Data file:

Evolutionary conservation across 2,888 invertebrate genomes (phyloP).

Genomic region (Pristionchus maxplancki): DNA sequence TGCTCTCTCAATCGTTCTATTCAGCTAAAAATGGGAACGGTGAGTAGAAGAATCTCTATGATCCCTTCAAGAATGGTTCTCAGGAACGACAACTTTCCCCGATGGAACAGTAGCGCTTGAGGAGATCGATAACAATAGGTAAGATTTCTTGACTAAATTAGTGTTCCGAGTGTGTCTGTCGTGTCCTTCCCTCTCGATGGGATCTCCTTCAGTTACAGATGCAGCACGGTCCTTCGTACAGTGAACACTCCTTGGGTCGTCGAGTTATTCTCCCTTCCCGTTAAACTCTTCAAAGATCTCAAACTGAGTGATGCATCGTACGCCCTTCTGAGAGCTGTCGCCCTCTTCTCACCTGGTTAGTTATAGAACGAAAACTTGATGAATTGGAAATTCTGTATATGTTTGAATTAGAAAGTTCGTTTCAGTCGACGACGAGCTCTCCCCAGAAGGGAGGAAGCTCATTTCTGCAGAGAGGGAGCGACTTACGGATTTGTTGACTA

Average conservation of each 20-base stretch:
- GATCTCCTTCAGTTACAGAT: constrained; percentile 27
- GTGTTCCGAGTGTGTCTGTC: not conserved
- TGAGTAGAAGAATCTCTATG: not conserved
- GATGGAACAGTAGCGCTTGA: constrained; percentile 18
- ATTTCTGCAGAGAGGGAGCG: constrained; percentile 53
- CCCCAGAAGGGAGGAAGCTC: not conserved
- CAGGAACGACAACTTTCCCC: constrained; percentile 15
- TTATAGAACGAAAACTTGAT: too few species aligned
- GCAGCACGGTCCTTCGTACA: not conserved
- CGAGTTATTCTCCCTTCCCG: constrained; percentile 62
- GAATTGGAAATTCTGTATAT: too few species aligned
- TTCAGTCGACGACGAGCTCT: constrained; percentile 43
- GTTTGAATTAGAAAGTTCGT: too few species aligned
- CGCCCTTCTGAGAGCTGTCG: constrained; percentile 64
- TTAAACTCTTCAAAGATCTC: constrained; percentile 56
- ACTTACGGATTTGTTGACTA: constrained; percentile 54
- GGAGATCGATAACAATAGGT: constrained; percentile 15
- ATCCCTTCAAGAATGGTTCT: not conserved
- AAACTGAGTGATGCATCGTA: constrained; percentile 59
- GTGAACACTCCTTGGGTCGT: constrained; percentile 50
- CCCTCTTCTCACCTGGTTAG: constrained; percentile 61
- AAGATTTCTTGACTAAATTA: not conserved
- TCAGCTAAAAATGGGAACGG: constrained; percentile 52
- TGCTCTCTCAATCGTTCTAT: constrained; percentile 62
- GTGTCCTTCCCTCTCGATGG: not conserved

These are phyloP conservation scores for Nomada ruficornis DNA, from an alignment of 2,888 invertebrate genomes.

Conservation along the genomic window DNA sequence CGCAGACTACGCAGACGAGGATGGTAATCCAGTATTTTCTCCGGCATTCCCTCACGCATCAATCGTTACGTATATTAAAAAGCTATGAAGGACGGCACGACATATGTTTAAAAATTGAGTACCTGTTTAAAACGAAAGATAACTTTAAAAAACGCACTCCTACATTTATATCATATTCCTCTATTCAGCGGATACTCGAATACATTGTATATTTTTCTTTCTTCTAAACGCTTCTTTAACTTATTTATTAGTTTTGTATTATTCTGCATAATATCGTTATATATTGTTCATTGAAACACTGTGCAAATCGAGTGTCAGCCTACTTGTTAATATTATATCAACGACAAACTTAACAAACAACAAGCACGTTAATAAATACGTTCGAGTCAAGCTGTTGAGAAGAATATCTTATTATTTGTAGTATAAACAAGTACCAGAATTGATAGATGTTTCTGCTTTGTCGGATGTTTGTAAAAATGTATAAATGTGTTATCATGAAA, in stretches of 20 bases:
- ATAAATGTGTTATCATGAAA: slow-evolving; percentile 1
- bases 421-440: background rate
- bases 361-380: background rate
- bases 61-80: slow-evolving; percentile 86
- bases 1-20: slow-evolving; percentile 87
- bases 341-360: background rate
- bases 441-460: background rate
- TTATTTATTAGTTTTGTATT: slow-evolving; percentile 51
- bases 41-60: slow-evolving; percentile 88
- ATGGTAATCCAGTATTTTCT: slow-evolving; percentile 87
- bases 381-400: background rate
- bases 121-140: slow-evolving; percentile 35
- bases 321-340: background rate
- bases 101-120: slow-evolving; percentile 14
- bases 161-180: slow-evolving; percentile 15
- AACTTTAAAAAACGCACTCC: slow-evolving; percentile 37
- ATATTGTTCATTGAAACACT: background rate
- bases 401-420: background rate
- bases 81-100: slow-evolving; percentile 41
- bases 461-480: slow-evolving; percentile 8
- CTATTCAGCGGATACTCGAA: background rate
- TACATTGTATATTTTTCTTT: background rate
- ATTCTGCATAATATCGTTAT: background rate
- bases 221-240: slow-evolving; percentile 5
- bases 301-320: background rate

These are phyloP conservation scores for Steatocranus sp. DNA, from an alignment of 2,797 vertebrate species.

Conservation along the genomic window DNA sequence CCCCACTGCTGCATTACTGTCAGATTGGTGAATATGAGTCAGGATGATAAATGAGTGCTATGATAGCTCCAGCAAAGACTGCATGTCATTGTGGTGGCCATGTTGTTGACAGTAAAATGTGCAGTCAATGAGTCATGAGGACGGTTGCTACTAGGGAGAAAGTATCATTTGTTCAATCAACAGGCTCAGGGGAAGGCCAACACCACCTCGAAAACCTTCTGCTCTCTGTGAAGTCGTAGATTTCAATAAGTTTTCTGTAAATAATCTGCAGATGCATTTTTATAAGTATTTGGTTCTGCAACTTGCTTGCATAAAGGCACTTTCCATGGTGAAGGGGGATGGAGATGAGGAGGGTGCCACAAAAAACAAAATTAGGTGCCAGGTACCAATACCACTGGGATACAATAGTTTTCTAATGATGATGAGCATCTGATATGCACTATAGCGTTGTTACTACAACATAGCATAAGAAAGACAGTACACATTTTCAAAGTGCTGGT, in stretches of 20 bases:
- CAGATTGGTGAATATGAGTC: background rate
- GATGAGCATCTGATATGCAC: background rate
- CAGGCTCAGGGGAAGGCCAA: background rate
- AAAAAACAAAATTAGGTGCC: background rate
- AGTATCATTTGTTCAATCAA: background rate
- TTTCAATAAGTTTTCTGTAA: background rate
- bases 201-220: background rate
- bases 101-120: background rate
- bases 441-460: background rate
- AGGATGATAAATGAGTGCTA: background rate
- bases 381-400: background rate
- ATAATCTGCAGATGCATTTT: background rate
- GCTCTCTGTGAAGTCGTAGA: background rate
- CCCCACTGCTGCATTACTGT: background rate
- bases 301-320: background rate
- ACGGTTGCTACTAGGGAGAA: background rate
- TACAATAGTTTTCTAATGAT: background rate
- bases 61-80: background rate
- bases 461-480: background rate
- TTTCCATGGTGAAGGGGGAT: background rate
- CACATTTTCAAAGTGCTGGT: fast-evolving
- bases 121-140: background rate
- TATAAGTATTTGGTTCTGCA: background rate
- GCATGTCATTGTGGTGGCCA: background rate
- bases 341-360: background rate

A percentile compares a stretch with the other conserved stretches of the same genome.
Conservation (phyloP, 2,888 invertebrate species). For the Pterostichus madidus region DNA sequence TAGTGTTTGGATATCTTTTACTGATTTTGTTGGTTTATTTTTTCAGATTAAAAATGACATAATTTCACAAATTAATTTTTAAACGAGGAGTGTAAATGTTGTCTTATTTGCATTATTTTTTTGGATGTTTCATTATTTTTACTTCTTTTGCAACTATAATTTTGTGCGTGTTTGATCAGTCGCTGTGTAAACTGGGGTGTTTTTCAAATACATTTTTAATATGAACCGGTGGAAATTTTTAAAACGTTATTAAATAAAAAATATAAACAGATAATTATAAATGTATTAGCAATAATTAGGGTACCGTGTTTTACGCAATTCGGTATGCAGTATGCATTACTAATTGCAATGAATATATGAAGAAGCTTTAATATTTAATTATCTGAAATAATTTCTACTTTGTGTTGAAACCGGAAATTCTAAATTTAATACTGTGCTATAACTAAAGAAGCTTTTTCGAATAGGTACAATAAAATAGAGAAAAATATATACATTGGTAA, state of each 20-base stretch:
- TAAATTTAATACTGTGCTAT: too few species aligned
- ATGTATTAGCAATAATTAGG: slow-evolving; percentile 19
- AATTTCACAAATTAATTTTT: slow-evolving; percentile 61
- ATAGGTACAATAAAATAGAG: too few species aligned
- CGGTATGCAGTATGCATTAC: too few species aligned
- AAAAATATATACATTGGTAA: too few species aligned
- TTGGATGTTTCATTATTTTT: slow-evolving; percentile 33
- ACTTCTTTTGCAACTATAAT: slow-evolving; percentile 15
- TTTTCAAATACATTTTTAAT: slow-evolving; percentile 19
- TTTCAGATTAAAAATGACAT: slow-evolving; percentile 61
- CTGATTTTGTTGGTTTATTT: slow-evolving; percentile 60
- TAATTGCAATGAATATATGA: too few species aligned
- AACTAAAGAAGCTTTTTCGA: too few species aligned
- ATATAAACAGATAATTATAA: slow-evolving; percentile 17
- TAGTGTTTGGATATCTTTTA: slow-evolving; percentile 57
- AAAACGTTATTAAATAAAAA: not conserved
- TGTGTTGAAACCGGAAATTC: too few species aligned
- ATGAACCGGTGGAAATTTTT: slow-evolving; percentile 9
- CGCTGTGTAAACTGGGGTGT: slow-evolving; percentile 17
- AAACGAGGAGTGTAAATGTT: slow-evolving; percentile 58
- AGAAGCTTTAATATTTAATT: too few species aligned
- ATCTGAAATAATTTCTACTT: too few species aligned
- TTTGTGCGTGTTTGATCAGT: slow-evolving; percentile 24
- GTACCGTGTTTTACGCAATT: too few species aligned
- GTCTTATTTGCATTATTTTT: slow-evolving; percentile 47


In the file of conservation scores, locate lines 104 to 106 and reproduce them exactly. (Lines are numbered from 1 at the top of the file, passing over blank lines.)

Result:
- AAACGAGGAGTGTAAATGTT: slow-evolving; percentile 58
- AGAAGCTTTAATATTTAATT: too few species aligned
- ATCTGAAATAATTTCTACTT: too few species aligned